The wages were poor and discipline was strict, with officers needing permission to marry or buy their own house, as it was felt at the time that most should live in local authority owned property alongside those they policed. Day shift started at 6am and anyone late for duty could be subject to disciplinary proceedings which potentially involved a reduction in pay.

During the night shift, officers were obliged to check all commercial property to ensure  security, and this meant checking the front and back of every shop. If a break in was discovered the following morning, the beatman would be telephoned and woken up at home and asked to explain when he last visited the premises so that detectives could narrow down when the crime took place.

All officers were trained nationally at the Scottish Police College at Tulliallan Castle and also locally at Fettes, where they learned the local bye-laws, and in particular the Edinburgh Corporation Order which dealt with such matters as beating carpets, women cleaning windows above a certain height, cutting hair as a business on a Sunday, putting buckets out too early and allowing your chimney to catch fire.

Known thieves found in suspicious circumstances were arrested under the Vagrancy Act of 1824 and held overnight at the Central Charge Office in the High Street.

Pubs opened from 11am till 2.30pm then 5pm till 10pm through the week, but only hotels were allowed to sell alcohol on a Sunday with a later opening time of 12.30; and only for bona-fide travellers ancillary to a meal.

Edinburgh is second only to London in the number of VIP attended events, and during its existence, Lothian and Borders Police officers have had to deal with numerous high profile visits to the capital, including two Papal visits, a European Summit Meeting, a Commonwealth Heads of Government Meeting and the G8 Summit which attracted the largest march ever seen in the capital under the banner of ‘Make Poverty History.’ Visits from Russian Presidents Mikhail Gorbachev and Vladimir Putin also instigated massive security operations.

Every year, members of the Royal Family stay at the Palace of Holyroodhouse and undertake public engagements throughout the country, while the Edinburgh Festival and Hogmanay celebrations have grown enormously over the years, requiring meticulous planning and high manpower commitments to ensure public safety.

Officers have had to police many demonstrations, including the large protests when the South African rugby team toured the country during the apartheid era of the seventies, and also during the building of Torness Nuclear Power Station when buses full of officers descended on East Lothian every day for months. The miners’ strike was a particularly trying period for staff, many of whom had friends and family involved in the dispute.

In the early eighties, a heroin epidemic struck and Edinburgh gained the unenviable reputation as the drugs and Aids capital of Europe, with an estimated 1500 people hooked on the Class ‘A’ drug, as depicted in Irvine Welsh’s book ‘Trainspotting.’. As a result, Milestone House, a residential care home for people with HIV or Hepatitis C/B was opened in Oxgangs, and the late Princess Diana was a regular visitor.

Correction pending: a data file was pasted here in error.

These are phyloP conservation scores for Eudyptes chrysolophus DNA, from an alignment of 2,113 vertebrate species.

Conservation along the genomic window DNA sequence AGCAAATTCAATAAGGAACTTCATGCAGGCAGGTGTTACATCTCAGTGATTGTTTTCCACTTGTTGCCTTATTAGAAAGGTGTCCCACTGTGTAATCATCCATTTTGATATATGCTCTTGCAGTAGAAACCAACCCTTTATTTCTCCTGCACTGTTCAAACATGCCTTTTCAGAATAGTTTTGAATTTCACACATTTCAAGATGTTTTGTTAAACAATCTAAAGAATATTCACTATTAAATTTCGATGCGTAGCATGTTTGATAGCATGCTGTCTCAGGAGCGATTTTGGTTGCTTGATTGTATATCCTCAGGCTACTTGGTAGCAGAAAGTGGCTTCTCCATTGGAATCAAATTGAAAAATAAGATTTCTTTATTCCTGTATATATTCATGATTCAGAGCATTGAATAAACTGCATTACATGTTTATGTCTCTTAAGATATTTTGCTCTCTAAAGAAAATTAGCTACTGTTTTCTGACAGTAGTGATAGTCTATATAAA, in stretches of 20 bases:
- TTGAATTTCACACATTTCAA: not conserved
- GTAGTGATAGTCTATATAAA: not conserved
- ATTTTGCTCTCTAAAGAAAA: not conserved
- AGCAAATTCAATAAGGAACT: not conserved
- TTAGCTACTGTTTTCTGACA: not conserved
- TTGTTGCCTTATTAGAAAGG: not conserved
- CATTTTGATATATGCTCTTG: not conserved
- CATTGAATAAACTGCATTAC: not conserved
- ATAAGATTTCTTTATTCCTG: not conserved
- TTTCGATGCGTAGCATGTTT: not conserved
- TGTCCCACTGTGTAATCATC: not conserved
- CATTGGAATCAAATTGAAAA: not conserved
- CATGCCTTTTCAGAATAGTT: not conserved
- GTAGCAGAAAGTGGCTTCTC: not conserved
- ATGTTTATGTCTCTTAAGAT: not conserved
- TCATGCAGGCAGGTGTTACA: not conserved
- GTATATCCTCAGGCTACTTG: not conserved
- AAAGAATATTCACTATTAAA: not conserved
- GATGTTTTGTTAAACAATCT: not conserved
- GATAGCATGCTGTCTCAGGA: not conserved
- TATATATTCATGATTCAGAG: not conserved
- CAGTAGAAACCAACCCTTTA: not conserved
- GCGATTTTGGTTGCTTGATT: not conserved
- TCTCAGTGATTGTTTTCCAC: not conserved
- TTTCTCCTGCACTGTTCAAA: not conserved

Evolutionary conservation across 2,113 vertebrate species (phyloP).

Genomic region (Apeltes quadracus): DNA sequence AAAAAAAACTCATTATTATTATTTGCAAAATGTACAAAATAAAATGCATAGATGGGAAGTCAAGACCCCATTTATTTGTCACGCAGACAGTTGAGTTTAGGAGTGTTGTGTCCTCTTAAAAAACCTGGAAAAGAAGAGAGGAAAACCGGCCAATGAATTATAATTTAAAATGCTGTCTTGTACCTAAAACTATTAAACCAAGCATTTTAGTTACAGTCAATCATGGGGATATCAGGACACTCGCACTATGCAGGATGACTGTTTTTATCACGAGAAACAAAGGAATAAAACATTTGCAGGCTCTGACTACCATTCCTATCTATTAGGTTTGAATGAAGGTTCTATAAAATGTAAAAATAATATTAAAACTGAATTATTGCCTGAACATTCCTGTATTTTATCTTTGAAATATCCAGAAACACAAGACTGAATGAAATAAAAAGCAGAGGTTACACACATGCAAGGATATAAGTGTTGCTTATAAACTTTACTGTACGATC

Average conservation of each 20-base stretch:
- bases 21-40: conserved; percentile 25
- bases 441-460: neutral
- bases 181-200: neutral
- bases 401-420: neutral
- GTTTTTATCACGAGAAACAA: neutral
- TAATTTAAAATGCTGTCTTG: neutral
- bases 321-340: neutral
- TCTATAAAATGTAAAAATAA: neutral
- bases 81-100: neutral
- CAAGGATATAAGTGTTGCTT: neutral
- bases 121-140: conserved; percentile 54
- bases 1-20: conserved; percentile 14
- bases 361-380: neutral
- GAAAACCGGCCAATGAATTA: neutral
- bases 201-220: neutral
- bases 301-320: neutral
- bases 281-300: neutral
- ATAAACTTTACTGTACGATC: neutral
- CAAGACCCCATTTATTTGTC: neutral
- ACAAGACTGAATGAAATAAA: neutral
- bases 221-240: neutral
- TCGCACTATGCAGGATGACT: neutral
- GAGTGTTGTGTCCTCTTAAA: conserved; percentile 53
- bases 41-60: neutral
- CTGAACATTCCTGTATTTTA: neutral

Another institution which will come to an end on Monday will be the Lothian and Borders Police Pipe Band who have been performing since 1883, with some great success.

The band was probably at its best under Iain Mcleod in the early 1970s, recording back to back wins at the World Championships in 1971 and 1972 and also in 1975 when they won world title at Corby, Northamptonshire, narrowly beating Muirhead & Sons Pipe Band from Grangemouth.

On a sporting note, the force successfully policed the 1986 Commonwealth Games at Meadowbank, and the open topped bus parades following Hearts’ three Scottish Cup wins and Hibs two Scottish League Cup wins. Unfortunately many other planned parades were cancelled at the last minute following Hampden defeats. Scotland have won two Grand Slams in that period, and Murrayfield has hosted a World Cup semi-final and also the World Sevens. Several Edinburgh Marathons have also passed without incident.

Music legends such as Elton John, Oasis and Madonna have played to packed stadiums at Murrayfield and Easter Road, and one of the most unusual events involved the arrival of Tian Tian and Yang Guang (the giant pandas) to Edinburgh Zoo in December 2011. The eyes and ears of the world were focused on the Capital; with over one billion people watching as police motorcycles escorted the lorry carrying the animals from Edinburgh Airport to their new home at Edinburgh Zoo.

As technology improved, a new purpose-built, state-of-the-art Force Communications Centre was built  in Bilston Midlothian, and this facility currently handles over one million telephone calls, including about 140,000 999s each year.

Sadly, the force has witnessed many high profile murders, including the infamous World’s End case which took place in 1977 and which remarkably is still on-going, whilst the abduction and murder of five year old Caroline Hogg in 1983 still holds painful memories for everyone involved.

Others include the murder of three soldiers during a payroll robbery in 1985, the abduction and murder Vicky Hamilton in 1990, the murder of grandfather David Dunn during a bank robbery in Bonnyrigg in 1994, the murder of Dalkeith schoolgirl Jodi Jones ten years later and many others.